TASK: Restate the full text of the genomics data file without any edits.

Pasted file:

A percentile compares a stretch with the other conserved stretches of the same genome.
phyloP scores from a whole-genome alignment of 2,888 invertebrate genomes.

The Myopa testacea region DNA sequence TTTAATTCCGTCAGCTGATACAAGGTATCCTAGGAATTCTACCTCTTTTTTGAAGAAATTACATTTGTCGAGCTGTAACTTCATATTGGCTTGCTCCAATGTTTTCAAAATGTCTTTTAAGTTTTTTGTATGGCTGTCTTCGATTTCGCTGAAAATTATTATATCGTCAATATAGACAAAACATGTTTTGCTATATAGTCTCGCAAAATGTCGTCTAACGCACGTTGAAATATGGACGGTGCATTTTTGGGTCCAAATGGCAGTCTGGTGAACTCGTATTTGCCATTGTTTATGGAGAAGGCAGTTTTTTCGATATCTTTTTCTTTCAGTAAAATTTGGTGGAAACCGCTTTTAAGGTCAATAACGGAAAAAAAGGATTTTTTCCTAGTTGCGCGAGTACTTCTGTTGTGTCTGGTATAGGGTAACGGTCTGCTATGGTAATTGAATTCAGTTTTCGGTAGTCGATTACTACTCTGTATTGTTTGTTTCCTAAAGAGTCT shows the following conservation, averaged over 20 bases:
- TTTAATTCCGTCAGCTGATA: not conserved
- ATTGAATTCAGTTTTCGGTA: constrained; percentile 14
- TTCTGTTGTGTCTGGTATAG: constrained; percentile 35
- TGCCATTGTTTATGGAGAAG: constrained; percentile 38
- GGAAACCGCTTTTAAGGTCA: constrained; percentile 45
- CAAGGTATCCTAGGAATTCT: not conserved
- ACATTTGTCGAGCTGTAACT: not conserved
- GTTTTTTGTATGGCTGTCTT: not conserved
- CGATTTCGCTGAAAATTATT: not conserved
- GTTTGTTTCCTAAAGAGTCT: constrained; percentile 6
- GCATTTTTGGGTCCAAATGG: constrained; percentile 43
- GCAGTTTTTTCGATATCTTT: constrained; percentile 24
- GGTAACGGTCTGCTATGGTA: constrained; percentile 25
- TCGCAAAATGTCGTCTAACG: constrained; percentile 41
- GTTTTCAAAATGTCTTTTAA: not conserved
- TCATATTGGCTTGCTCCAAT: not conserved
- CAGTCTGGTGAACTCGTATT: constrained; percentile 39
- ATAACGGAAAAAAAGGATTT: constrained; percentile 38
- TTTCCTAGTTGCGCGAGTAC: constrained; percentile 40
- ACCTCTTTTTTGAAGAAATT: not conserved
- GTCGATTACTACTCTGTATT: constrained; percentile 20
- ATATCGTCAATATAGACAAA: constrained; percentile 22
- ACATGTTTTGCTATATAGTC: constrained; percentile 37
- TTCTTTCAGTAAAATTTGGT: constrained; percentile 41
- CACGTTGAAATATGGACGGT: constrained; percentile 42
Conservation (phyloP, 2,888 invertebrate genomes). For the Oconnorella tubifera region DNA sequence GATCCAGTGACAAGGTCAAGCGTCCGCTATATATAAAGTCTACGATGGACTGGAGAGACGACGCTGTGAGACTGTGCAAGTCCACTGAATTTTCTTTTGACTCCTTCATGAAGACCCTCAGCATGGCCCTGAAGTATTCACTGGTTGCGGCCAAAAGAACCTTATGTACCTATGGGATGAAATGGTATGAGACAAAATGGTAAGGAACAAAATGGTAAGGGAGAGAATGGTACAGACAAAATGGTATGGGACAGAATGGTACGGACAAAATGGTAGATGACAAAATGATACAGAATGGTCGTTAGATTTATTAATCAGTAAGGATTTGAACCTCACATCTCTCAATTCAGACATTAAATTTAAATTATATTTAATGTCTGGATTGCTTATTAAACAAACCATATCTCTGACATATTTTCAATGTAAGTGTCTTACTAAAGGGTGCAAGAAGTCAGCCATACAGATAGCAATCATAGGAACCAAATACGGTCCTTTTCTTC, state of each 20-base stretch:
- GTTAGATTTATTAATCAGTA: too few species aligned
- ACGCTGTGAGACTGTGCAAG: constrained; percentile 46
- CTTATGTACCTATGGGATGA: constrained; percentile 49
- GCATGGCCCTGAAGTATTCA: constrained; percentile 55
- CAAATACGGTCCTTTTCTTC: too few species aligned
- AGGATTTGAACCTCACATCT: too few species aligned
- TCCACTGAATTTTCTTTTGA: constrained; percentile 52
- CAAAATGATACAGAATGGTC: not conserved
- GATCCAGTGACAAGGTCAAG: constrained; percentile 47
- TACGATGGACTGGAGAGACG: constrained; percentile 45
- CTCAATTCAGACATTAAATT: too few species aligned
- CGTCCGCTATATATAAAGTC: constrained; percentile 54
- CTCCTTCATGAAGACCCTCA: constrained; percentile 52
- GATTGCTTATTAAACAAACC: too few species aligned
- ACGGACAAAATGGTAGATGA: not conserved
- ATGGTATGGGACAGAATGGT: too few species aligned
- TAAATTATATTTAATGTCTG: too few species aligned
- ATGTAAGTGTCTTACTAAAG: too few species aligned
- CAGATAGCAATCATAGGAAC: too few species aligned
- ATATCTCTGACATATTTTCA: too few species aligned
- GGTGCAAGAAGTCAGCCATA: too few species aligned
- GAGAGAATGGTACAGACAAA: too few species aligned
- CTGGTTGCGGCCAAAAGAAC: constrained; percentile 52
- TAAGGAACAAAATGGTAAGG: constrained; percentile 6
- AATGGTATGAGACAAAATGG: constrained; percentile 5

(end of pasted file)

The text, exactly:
A percentile compares a stretch with the other conserved stretches of the same genome.
phyloP scores from a whole-genome alignment of 2,888 invertebrate genomes.

The Myopa testacea region DNA sequence TTTAATTCCGTCAGCTGATACAAGGTATCCTAGGAATTCTACCTCTTTTTTGAAGAAATTACATTTGTCGAGCTGTAACTTCATATTGGCTTGCTCCAATGTTTTCAAAATGTCTTTTAAGTTTTTTGTATGGCTGTCTTCGATTTCGCTGAAAATTATTATATCGTCAATATAGACAAAACATGTTTTGCTATATAGTCTCGCAAAATGTCGTCTAACGCACGTTGAAATATGGACGGTGCATTTTTGGGTCCAAATGGCAGTCTGGTGAACTCGTATTTGCCATTGTTTATGGAGAAGGCAGTTTTTTCGATATCTTTTTCTTTCAGTAAAATTTGGTGGAAACCGCTTTTAAGGTCAATAACGGAAAAAAAGGATTTTTTCCTAGTTGCGCGAGTACTTCTGTTGTGTCTGGTATAGGGTAACGGTCTGCTATGGTAATTGAATTCAGTTTTCGGTAGTCGATTACTACTCTGTATTGTTTGTTTCCTAAAGAGTCT shows the following conservation, averaged over 20 bases:
- TTTAATTCCGTCAGCTGATA: not conserved
- ATTGAATTCAGTTTTCGGTA: constrained; percentile 14
- TTCTGTTGTGTCTGGTATAG: constrained; percentile 35
- TGCCATTGTTTATGGAGAAG: constrained; percentile 38
- GGAAACCGCTTTTAAGGTCA: constrained; percentile 45
- CAAGGTATCCTAGGAATTCT: not conserved
- ACATTTGTCGAGCTGTAACT: not conserved
- GTTTTTTGTATGGCTGTCTT: not conserved
- CGATTTCGCTGAAAATTATT: not conserved
- GTTTGTTTCCTAAAGAGTCT: constrained; percentile 6
- GCATTTTTGGGTCCAAATGG: constrained; percentile 43
- GCAGTTTTTTCGATATCTTT: constrained; percentile 24
- GGTAACGGTCTGCTATGGTA: constrained; percentile 25
- TCGCAAAATGTCGTCTAACG: constrained; percentile 41
- GTTTTCAAAATGTCTTTTAA: not conserved
- TCATATTGGCTTGCTCCAAT: not conserved
- CAGTCTGGTGAACTCGTATT: constrained; percentile 39
- ATAACGGAAAAAAAGGATTT: constrained; percentile 38
- TTTCCTAGTTGCGCGAGTAC: constrained; percentile 40
- ACCTCTTTTTTGAAGAAATT: not conserved
- GTCGATTACTACTCTGTATT: constrained; percentile 20
- ATATCGTCAATATAGACAAA: constrained; percentile 22
- ACATGTTTTGCTATATAGTC: constrained; percentile 37
- TTCTTTCAGTAAAATTTGGT: constrained; percentile 41
- CACGTTGAAATATGGACGGT: constrained; percentile 42
Conservation (phyloP, 2,888 invertebrate genomes). For the Oconnorella tubifera region DNA sequence GATCCAGTGACAAGGTCAAGCGTCCGCTATATATAAAGTCTACGATGGACTGGAGAGACGACGCTGTGAGACTGTGCAAGTCCACTGAATTTTCTTTTGACTCCTTCATGAAGACCCTCAGCATGGCCCTGAAGTATTCACTGGTTGCGGCCAAAAGAACCTTATGTACCTATGGGATGAAATGGTATGAGACAAAATGGTAAGGAACAAAATGGTAAGGGAGAGAATGGTACAGACAAAATGGTATGGGACAGAATGGTACGGACAAAATGGTAGATGACAAAATGATACAGAATGGTCGTTAGATTTATTAATCAGTAAGGATTTGAACCTCACATCTCTCAATTCAGACATTAAATTTAAATTATATTTAATGTCTGGATTGCTTATTAAACAAACCATATCTCTGACATATTTTCAATGTAAGTGTCTTACTAAAGGGTGCAAGAAGTCAGCCATACAGATAGCAATCATAGGAACCAAATACGGTCCTTTTCTTC, state of each 20-base stretch:
- GTTAGATTTATTAATCAGTA: too few species aligned
- ACGCTGTGAGACTGTGCAAG: constrained; percentile 46
- CTTATGTACCTATGGGATGA: constrained; percentile 49
- GCATGGCCCTGAAGTATTCA: constrained; percentile 55
- CAAATACGGTCCTTTTCTTC: too few species aligned
- AGGATTTGAACCTCACATCT: too few species aligned
- TCCACTGAATTTTCTTTTGA: constrained; percentile 52
- CAAAATGATACAGAATGGTC: not conserved
- GATCCAGTGACAAGGTCAAG: constrained; percentile 47
- TACGATGGACTGGAGAGACG: constrained; percentile 45
- CTCAATTCAGACATTAAATT: too few species aligned
- CGTCCGCTATATATAAAGTC: constrained; percentile 54
- CTCCTTCATGAAGACCCTCA: constrained; percentile 52
- GATTGCTTATTAAACAAACC: too few species aligned
- ACGGACAAAATGGTAGATGA: not conserved
- ATGGTATGGGACAGAATGGT: too few species aligned
- TAAATTATATTTAATGTCTG: too few species aligned
- ATGTAAGTGTCTTACTAAAG: too few species aligned
- CAGATAGCAATCATAGGAAC: too few species aligned
- ATATCTCTGACATATTTTCA: too few species aligned
- GGTGCAAGAAGTCAGCCATA: too few species aligned
- GAGAGAATGGTACAGACAAA: too few species aligned
- CTGGTTGCGGCCAAAAGAAC: constrained; percentile 52
- TAAGGAACAAAATGGTAAGG: constrained; percentile 6
- AATGGTATGAGACAAAATGG: constrained; percentile 5